Walk With Hellmut

Some of you might enjoy a virtual tour of the city of Saarbrücken, my last home before I came to the United States:

Max Ophuels Preis_Trailer_2009 from LICHTFAKTOR on Vimeo.

Located at the French border, my father’s house was literally five minutes walking distance, and the high and low German language border, Saarbrücken has had a tumultuous history. For centuries, it has been a hot spot of Protestant-Catholic and Franco-German conflict.

Saarbrücken used to be the capital of a Nassau principality. The Princes of Nassau were related to the house of Orange who led the Dutch Republic, especially in times of war, and even captured the British throne during the Glorious Revolution.

During the 30 Year War in 1637, the town was reduced to a population of less than 70 people. In 1677, Louis XIV torches the entire city except for eight houses.

After World War I and World War II, the area is not only occupied but annexed by France. The youth of the province are decimated as paratroopers. The city is liberated in 1944, which would have been alright had it not been for the German forces retaking the city, exposing the residents to three battles during World War II.

Saarbrücker Markt

The first slides of the video depicts a price winning power plant that is so clean that it is located almost in the heart of the city. The plant does not only generate electricity but its cooling water heats the historic quarters entirely.

The big cobble stoned area is the Palace Square, which is also the location of the Invisible Memorial. During the 1990s, the art professor Jochen Gerz and some of his students begun removing cobble stones surreptitiously and began to mark their bottom side with the name of former Jewish cemeteries. Eventually, city hall joined the project. Today, the Invisible Memorial marks the 2,146 German towns that used to have Jewish cemeteries before 1933.

Platz des Unsichtbaren Mahnmals

The Invisible Memorial is supposed to symbolize the displacement of history. The ingenious paradox is, of course, that the Invisible Memorial requires Saarbrücken residents to talk about it if they want to show it to their friends.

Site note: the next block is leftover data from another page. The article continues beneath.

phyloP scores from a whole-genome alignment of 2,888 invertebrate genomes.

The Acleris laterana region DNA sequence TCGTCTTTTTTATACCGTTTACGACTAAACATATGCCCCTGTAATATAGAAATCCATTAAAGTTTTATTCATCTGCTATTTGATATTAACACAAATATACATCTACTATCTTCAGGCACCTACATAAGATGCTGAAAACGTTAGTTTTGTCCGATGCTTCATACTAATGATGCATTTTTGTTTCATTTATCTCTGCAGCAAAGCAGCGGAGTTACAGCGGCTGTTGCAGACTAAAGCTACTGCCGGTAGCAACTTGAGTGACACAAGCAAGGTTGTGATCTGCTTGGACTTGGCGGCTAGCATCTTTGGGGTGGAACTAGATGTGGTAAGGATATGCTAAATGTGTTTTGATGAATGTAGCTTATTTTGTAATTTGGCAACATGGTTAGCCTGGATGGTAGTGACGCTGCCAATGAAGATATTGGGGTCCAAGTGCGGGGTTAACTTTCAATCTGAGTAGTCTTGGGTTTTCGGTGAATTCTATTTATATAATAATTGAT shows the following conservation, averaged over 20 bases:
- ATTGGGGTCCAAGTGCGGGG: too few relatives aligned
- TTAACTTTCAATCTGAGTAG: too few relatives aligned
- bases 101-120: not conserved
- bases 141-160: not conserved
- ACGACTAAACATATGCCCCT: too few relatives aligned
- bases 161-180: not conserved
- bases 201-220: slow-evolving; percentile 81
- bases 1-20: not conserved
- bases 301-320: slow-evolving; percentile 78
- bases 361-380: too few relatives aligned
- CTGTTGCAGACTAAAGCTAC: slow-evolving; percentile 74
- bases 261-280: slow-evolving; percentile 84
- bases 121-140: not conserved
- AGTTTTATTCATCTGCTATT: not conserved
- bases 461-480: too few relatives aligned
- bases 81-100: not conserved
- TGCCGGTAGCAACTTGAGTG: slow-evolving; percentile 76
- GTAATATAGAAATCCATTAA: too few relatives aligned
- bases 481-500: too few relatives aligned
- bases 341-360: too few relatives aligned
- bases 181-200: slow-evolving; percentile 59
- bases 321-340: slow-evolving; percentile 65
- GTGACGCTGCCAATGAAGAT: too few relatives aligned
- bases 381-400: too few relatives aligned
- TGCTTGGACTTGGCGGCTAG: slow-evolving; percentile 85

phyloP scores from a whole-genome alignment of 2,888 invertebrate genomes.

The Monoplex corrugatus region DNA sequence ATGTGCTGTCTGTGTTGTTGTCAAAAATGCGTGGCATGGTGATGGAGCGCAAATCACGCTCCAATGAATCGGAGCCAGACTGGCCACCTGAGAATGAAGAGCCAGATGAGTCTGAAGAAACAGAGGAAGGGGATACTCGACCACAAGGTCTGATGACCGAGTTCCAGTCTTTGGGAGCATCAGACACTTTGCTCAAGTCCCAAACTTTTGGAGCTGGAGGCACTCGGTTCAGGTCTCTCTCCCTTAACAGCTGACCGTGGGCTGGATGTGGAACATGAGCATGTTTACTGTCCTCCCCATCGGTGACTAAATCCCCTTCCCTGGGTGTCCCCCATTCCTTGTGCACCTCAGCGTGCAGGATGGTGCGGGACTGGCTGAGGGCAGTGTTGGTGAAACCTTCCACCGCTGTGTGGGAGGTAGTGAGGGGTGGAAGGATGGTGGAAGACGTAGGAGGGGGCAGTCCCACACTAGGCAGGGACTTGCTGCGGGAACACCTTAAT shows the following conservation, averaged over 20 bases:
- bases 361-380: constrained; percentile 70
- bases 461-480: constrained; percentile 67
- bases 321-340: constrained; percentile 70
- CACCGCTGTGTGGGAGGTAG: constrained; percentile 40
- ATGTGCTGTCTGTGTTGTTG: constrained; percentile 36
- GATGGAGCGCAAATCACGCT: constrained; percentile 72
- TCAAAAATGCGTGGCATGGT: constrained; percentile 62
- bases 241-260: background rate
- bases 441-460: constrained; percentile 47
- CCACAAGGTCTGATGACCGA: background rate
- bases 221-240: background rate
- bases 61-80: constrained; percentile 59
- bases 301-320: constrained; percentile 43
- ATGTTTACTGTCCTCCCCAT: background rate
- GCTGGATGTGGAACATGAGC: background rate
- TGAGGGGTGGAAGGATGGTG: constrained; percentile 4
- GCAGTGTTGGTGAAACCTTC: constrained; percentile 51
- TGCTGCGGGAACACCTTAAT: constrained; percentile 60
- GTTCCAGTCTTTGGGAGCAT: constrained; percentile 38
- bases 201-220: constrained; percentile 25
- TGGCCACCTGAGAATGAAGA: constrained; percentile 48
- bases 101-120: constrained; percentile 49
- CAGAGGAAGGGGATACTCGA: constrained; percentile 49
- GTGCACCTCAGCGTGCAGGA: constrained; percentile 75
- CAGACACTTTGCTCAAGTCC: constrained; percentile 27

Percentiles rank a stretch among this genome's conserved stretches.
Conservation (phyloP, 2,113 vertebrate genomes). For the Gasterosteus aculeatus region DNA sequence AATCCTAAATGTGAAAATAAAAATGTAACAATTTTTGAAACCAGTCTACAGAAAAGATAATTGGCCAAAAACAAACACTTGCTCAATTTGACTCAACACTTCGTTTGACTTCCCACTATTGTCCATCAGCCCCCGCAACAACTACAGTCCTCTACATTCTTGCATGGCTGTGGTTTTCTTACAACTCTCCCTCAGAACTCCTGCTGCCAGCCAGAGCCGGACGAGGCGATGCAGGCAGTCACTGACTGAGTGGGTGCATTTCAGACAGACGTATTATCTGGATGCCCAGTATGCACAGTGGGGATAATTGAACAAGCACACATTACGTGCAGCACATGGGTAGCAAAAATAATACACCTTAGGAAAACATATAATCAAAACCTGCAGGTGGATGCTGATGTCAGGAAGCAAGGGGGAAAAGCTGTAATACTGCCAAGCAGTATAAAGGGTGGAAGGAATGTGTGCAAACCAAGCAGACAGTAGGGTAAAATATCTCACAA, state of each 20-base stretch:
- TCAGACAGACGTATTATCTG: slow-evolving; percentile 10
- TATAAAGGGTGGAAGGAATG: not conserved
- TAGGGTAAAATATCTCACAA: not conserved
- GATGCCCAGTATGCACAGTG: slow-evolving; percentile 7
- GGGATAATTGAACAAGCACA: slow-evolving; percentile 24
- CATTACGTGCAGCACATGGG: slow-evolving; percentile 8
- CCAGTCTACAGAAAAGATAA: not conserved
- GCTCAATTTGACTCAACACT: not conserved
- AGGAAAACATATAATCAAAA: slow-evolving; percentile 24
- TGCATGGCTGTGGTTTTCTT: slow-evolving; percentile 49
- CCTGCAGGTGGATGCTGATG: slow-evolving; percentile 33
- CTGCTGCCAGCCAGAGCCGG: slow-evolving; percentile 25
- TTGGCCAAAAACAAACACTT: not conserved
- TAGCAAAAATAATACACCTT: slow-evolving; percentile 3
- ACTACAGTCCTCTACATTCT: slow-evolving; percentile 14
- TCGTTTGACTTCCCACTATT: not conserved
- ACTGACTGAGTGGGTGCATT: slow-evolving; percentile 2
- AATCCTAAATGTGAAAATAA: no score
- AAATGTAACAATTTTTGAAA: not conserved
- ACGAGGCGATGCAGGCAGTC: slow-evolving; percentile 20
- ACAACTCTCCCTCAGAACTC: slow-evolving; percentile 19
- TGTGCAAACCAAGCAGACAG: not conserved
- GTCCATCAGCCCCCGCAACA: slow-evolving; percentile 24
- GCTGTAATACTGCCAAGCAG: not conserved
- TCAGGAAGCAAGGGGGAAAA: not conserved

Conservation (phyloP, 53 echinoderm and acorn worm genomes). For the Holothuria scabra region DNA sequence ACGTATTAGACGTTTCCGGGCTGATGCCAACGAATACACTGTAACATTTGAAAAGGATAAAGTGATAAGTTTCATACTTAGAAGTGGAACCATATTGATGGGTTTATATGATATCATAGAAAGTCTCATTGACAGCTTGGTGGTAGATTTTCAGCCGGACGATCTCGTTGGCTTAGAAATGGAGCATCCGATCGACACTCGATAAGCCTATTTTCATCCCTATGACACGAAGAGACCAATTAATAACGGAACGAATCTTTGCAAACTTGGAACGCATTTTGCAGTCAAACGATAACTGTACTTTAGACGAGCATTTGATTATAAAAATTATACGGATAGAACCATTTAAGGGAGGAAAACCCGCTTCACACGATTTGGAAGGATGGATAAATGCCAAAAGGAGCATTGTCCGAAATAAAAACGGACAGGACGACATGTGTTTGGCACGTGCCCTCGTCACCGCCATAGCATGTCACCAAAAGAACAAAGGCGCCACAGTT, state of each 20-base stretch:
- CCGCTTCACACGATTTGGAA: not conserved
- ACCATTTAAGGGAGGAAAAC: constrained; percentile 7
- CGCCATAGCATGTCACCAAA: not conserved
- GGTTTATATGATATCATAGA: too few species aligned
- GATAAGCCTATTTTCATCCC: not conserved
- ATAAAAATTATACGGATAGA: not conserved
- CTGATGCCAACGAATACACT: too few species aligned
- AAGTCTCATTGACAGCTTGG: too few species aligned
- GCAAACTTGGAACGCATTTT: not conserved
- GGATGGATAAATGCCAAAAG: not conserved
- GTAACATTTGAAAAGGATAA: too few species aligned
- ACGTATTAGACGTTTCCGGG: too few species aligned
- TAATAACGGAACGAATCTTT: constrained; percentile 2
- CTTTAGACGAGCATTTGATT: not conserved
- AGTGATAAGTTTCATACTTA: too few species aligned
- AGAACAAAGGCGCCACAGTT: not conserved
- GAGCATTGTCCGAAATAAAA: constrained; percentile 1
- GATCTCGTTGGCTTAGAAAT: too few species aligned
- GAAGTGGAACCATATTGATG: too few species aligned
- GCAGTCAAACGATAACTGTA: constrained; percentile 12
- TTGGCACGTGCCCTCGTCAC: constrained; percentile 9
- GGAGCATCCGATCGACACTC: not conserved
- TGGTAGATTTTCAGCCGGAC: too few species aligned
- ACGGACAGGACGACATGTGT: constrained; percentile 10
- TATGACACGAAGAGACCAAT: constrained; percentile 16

Notice that the center and right wing of the palace still has late baroque curved windows while the left wing already abides by the strict geometric rules of classicism with rectangular windows.

The most interesting part, however, is the steel frame in the center, which protects the only original parts of the palace from the elements. If you look closely, you can see the brown stone at the bottom of the building. The shape of the structure traces the shape and height of the original palace before it was burned in 1677.

If you visit Saarbrücken today, you can see French police downtown every day. French and German police now will cross the border in pursuit of criminals for up to 100 kilometers as a matter of course.

People like to knock the European Union but if you live in Saarbrücken, you are in awe of how much things have changed in only one generation.

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6 Responses

  1. Craig says:

    I lived in Saarbrücken for 5 months while on my mission – from Nov 2003-April 2004. I loved the city, and there were a couple of members there I bonded with more than usual. One was an older German lady who lived through the war, and told us stories of how she had to hide herself and her infant during one of the battles you mentioned. Her stories made a significant impact on how I viewed WWII and the suffering of the Germans before, during and after the war. It was a very eye-opening experience.

    I do remember seeing the French police, and that the Straßenbahn would give announcements in French as you approached the Hauptbahnhof (Gare Centrale)

  2. Hellmut says:

    By the time, you were in Saarbrücken, Craig, I was already gone. I had left in 1994 for grad school at BYU.

    My family had also left the church by then.

  3. chanson says:

    Wow, that’s an amazing idea for a memorial. It illustrates how segments of history can be buried and hidden.

  4. wry catcher says:

    That was great. I love Germany.

    I will also never forget the day when we drove over a bridge and suddenly realized we were in France, not Germany anymore. By driving over a bridge. No border, no controls at all. Having been raised on my western world history, I was totally not prepared for how very open the borders now are. It’s amazing if you really think about it. And so cool.

  5. john f. says:

    Loved this Hellmut. I was in Saarbrcken only a couple of years ago on a trip with my family and we visited the palace, including the old walls and embattlements that are on observation below the baroque wing.

  6. Joe R. says:

    Saarbruecken was one of the few places I didn’t get to visit whilst on my mission. As with Craig, my time in Germany really opened my eyes to the suffering of the German peoples.

    My first area, Solingen, famous for steel and knife manufacture seemed full of people who’s families had been post-war refugees from East Prussia. I now know that this was one of the largest forced migrations ever, second only to the chaos after Indian partition. For some reason a topic largely ignored by mainstream history.

    I’d very much like to visit Saarbruecken if I ever get the chance. Even today it seems to have a strong cultural identity all of its own.

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